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Am I only at risk for mortgage fraud if I have bad credit?

No. Mortgage fraud can affect anybody; good or bad credit, employed or unemployed. Some mortgage scam artists try to recruit buyers with good credit who might be attracted to quick, high return investment opportunities.

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Can I be compensated if I become the victim or mortgage fraud?

RECA administers the Real Estate Assurance Fund in Alberta (also known as the Consumer Protection Fund). The Fund compensates consumers who suffer a financial loss as a result of fraud, breach of trust, or a failure to disburse or account for money held in trust by an industry member with respect to a trade in real estate or deal in mortgages. The protection does not extend to clients of unlicensed professionals.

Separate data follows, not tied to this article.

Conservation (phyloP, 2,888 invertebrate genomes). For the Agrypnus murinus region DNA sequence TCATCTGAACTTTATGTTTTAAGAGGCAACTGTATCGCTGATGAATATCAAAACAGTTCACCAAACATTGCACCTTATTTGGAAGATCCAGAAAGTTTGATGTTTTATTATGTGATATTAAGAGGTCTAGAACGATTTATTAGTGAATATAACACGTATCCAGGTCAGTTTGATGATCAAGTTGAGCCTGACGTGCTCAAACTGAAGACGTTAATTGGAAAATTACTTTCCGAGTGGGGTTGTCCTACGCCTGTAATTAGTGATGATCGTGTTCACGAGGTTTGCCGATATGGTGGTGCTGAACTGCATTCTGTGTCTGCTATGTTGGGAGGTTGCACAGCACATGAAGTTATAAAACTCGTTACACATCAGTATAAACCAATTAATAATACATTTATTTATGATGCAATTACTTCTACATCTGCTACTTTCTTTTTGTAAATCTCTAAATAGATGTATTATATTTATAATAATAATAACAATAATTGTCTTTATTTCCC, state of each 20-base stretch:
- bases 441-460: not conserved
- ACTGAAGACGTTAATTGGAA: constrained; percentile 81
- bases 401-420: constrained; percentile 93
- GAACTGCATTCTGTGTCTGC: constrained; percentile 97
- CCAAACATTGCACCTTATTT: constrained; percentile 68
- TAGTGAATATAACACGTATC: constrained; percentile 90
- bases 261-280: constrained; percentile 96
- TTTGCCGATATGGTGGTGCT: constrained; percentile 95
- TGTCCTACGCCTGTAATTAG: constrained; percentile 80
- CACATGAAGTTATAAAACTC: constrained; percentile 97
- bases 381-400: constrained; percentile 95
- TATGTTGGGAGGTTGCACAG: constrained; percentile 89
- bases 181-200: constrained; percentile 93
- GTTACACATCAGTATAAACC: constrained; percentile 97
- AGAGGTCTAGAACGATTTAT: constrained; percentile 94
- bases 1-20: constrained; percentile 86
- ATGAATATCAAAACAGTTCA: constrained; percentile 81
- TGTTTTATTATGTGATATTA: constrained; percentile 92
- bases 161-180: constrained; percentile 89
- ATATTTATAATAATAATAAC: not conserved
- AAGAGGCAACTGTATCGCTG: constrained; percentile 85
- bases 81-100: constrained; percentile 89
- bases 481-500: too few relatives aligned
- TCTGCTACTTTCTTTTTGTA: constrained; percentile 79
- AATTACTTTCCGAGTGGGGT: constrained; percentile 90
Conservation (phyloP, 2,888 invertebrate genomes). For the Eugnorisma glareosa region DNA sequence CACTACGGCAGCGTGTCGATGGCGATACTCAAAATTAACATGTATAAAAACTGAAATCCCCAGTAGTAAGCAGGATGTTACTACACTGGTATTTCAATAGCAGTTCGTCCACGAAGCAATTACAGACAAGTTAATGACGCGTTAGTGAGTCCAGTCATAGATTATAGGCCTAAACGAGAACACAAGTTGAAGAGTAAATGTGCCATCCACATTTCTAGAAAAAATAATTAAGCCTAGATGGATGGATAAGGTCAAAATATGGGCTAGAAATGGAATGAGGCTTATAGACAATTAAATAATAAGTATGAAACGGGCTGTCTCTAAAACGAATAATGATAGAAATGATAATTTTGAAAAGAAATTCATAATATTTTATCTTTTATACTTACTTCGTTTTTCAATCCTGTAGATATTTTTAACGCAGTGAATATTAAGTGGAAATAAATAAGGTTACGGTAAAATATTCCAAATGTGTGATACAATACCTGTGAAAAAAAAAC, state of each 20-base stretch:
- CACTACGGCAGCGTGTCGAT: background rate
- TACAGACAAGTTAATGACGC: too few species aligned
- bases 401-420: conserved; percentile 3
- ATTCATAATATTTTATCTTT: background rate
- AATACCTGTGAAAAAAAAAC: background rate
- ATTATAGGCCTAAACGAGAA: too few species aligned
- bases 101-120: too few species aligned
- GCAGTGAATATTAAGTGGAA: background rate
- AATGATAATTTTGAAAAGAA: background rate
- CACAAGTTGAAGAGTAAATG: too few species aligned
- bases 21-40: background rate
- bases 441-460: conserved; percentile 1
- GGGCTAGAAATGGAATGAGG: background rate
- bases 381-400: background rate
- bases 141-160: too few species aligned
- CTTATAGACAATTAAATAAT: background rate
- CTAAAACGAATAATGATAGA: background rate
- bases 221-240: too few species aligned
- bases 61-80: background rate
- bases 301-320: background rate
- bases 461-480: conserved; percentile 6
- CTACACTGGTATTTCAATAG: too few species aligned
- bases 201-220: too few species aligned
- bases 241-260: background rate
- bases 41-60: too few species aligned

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How do I find out if the person I am dealing with is a licensed real estate or mortgage brokerage professional?

All professionals who are licensed to trade in real estate or deal in mortgages in Alberta can be found through a quick online search at www.reca.ca. Go to our Find a Professional tool and type in the name of an individual or a company.